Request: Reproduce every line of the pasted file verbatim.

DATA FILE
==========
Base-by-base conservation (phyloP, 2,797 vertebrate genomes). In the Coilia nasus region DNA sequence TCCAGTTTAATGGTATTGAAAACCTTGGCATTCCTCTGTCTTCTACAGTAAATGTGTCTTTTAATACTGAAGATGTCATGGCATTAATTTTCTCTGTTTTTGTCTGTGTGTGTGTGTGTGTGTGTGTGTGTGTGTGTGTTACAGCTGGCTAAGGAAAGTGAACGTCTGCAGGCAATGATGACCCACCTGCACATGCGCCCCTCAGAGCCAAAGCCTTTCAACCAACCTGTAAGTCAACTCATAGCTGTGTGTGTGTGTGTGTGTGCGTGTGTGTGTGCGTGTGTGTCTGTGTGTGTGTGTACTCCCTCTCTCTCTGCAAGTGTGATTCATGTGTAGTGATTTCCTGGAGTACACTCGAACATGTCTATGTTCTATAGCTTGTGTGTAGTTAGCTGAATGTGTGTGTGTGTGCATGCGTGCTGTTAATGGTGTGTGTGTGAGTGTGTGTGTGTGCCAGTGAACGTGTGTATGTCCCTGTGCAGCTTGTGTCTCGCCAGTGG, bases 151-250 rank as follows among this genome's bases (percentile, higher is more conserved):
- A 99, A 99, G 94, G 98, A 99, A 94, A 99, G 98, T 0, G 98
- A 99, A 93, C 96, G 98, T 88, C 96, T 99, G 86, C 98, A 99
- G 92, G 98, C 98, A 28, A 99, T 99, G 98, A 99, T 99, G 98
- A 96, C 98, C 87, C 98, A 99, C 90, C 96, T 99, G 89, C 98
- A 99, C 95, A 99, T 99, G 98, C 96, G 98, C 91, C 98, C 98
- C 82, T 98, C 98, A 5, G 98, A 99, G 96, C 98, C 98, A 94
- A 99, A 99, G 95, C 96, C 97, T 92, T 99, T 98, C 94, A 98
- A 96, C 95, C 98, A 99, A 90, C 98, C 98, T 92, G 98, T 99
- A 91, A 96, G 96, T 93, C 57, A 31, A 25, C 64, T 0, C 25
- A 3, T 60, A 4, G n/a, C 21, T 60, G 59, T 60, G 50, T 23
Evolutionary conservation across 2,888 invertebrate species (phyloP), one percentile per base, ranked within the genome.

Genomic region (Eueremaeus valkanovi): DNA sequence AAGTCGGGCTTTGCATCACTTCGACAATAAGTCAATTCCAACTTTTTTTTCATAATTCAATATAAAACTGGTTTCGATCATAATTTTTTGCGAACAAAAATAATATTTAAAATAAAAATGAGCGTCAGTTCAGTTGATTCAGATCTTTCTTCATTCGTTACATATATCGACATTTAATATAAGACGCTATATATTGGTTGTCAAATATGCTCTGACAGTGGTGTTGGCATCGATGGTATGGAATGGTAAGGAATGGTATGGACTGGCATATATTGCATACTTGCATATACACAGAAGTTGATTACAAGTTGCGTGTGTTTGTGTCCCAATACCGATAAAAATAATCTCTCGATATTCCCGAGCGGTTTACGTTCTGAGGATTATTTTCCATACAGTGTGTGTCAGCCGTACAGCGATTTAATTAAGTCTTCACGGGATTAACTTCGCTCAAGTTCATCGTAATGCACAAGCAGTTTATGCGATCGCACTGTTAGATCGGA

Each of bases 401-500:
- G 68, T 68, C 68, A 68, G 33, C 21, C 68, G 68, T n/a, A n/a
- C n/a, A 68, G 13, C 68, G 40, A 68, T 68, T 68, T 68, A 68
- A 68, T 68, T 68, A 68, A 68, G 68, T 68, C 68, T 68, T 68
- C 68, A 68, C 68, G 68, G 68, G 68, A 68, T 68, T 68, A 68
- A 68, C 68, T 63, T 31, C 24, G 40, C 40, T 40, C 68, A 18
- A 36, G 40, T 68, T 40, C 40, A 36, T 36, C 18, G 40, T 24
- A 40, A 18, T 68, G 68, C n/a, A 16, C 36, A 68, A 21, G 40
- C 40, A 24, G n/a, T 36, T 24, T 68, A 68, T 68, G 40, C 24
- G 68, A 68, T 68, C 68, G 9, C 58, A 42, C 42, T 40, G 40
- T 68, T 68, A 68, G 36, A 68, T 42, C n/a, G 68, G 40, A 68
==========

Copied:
Base-by-base conservation (phyloP, 2,797 vertebrate genomes). In the Coilia nasus region DNA sequence TCCAGTTTAATGGTATTGAAAACCTTGGCATTCCTCTGTCTTCTACAGTAAATGTGTCTTTTAATACTGAAGATGTCATGGCATTAATTTTCTCTGTTTTTGTCTGTGTGTGTGTGTGTGTGTGTGTGTGTGTGTGTGTTACAGCTGGCTAAGGAAAGTGAACGTCTGCAGGCAATGATGACCCACCTGCACATGCGCCCCTCAGAGCCAAAGCCTTTCAACCAACCTGTAAGTCAACTCATAGCTGTGTGTGTGTGTGTGTGTGCGTGTGTGTGTGCGTGTGTGTCTGTGTGTGTGTGTACTCCCTCTCTCTCTGCAAGTGTGATTCATGTGTAGTGATTTCCTGGAGTACACTCGAACATGTCTATGTTCTATAGCTTGTGTGTAGTTAGCTGAATGTGTGTGTGTGTGCATGCGTGCTGTTAATGGTGTGTGTGTGAGTGTGTGTGTGTGCCAGTGAACGTGTGTATGTCCCTGTGCAGCTTGTGTCTCGCCAGTGG, bases 151-250 rank as follows among this genome's bases (percentile, higher is more conserved):
- A 99, A 99, G 94, G 98, A 99, A 94, A 99, G 98, T 0, G 98
- A 99, A 93, C 96, G 98, T 88, C 96, T 99, G 86, C 98, A 99
- G 92, G 98, C 98, A 28, A 99, T 99, G 98, A 99, T 99, G 98
- A 96, C 98, C 87, C 98, A 99, C 90, C 96, T 99, G 89, C 98
- A 99, C 95, A 99, T 99, G 98, C 96, G 98, C 91, C 98, C 98
- C 82, T 98, C 98, A 5, G 98, A 99, G 96, C 98, C 98, A 94
- A 99, A 99, G 95, C 96, C 97, T 92, T 99, T 98, C 94, A 98
- A 96, C 95, C 98, A 99, A 90, C 98, C 98, T 92, G 98, T 99
- A 91, A 96, G 96, T 93, C 57, A 31, A 25, C 64, T 0, C 25
- A 3, T 60, A 4, G n/a, C 21, T 60, G 59, T 60, G 50, T 23
Evolutionary conservation across 2,888 invertebrate species (phyloP), one percentile per base, ranked within the genome.

Genomic region (Eueremaeus valkanovi): DNA sequence AAGTCGGGCTTTGCATCACTTCGACAATAAGTCAATTCCAACTTTTTTTTCATAATTCAATATAAAACTGGTTTCGATCATAATTTTTTGCGAACAAAAATAATATTTAAAATAAAAATGAGCGTCAGTTCAGTTGATTCAGATCTTTCTTCATTCGTTACATATATCGACATTTAATATAAGACGCTATATATTGGTTGTCAAATATGCTCTGACAGTGGTGTTGGCATCGATGGTATGGAATGGTAAGGAATGGTATGGACTGGCATATATTGCATACTTGCATATACACAGAAGTTGATTACAAGTTGCGTGTGTTTGTGTCCCAATACCGATAAAAATAATCTCTCGATATTCCCGAGCGGTTTACGTTCTGAGGATTATTTTCCATACAGTGTGTGTCAGCCGTACAGCGATTTAATTAAGTCTTCACGGGATTAACTTCGCTCAAGTTCATCGTAATGCACAAGCAGTTTATGCGATCGCACTGTTAGATCGGA

Each of bases 401-500:
- G 68, T 68, C 68, A 68, G 33, C 21, C 68, G 68, T n/a, A n/a
- C n/a, A 68, G 13, C 68, G 40, A 68, T 68, T 68, T 68, A 68
- A 68, T 68, T 68, A 68, A 68, G 68, T 68, C 68, T 68, T 68
- C 68, A 68, C 68, G 68, G 68, G 68, A 68, T 68, T 68, A 68
- A 68, C 68, T 63, T 31, C 24, G 40, C 40, T 40, C 68, A 18
- A 36, G 40, T 68, T 40, C 40, A 36, T 36, C 18, G 40, T 24
- A 40, A 18, T 68, G 68, C n/a, A 16, C 36, A 68, A 21, G 40
- C 40, A 24, G n/a, T 36, T 24, T 68, A 68, T 68, G 40, C 24
- G 68, A 68, T 68, C 68, G 9, C 58, A 42, C 42, T 40, G 40
- T 68, T 68, A 68, G 36, A 68, T 42, C n/a, G 68, G 40, A 68